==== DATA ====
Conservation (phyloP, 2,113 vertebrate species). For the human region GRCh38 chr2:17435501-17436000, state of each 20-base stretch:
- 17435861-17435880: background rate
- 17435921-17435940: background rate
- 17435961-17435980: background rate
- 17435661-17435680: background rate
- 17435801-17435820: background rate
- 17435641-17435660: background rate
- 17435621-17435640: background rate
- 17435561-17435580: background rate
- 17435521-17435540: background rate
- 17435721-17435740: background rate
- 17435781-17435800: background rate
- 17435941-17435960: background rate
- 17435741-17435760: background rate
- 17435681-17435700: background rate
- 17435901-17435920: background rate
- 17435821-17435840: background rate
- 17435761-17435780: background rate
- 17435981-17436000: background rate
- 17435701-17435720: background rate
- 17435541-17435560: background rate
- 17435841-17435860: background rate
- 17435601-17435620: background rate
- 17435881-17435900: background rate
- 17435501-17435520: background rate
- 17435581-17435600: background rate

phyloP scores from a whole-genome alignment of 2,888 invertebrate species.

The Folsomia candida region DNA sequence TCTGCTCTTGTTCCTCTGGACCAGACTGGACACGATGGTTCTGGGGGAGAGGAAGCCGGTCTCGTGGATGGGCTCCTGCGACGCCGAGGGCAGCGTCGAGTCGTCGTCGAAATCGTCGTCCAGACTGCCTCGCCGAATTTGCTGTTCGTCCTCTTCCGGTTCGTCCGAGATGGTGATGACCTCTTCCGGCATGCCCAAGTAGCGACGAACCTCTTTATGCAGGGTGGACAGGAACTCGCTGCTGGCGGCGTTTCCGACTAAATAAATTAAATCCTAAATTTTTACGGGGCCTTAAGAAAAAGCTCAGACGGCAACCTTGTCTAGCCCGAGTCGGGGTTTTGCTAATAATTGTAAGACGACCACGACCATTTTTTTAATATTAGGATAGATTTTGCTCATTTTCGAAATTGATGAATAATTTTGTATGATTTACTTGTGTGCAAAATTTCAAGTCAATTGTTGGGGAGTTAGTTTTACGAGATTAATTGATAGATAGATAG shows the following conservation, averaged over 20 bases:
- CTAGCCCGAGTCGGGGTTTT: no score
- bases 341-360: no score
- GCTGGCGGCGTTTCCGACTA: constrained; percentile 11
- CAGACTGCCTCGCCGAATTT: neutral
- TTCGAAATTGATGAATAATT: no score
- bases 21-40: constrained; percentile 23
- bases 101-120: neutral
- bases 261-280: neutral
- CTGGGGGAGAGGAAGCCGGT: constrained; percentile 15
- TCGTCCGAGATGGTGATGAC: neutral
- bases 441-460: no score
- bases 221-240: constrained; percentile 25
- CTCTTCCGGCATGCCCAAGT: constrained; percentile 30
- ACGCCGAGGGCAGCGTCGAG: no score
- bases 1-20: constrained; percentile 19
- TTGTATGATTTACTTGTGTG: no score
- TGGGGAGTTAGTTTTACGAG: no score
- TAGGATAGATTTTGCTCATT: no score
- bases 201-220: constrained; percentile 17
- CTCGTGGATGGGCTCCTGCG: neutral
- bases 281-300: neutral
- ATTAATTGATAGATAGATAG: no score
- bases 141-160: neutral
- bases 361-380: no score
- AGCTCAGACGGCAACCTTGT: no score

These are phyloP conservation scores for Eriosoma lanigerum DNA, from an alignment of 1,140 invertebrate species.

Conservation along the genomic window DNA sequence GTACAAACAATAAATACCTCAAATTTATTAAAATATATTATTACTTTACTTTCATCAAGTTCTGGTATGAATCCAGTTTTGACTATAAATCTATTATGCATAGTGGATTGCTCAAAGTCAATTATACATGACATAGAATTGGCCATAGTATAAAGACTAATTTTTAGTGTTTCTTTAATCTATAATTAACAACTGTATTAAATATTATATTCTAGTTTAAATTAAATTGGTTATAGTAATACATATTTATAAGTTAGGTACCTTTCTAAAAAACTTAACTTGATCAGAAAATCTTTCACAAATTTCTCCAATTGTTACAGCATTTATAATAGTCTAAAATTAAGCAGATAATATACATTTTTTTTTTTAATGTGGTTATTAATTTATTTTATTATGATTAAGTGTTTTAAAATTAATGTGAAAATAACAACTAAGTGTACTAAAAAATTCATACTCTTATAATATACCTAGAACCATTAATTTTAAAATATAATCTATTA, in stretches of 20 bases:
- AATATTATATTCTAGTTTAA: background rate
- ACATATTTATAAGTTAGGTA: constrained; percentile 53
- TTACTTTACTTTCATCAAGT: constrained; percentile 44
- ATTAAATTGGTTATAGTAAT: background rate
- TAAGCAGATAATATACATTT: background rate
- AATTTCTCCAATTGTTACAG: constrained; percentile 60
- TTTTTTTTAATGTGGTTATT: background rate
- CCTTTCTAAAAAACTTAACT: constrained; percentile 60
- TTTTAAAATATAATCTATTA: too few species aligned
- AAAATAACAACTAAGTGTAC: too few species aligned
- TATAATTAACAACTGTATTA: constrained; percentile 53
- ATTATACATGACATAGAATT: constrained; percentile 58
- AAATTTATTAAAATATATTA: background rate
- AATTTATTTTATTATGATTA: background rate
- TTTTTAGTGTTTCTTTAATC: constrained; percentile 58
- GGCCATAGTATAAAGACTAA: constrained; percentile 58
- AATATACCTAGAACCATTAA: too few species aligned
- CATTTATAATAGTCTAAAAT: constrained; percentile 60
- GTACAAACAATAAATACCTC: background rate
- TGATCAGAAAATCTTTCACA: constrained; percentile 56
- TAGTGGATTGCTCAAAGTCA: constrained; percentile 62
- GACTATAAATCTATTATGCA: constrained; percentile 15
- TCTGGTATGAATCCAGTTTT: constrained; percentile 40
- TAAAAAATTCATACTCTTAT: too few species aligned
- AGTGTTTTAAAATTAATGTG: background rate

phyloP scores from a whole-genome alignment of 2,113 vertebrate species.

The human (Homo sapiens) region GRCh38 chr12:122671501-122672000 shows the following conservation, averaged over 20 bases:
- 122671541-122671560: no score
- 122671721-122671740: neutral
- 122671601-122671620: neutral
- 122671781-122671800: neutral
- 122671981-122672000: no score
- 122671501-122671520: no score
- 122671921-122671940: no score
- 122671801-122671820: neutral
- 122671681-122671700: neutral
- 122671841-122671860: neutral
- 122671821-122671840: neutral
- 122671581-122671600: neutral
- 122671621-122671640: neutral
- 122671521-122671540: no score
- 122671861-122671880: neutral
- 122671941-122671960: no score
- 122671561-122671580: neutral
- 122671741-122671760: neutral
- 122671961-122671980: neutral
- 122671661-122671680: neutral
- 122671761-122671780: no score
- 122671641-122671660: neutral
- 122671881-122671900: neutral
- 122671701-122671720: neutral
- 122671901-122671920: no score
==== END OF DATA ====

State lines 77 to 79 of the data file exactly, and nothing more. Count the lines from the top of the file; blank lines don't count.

- GACTATAAATCTATTATGCA: constrained; percentile 15
- TCTGGTATGAATCCAGTTTT: constrained; percentile 40
- TAAAAAATTCATACTCTTAT: too few species aligned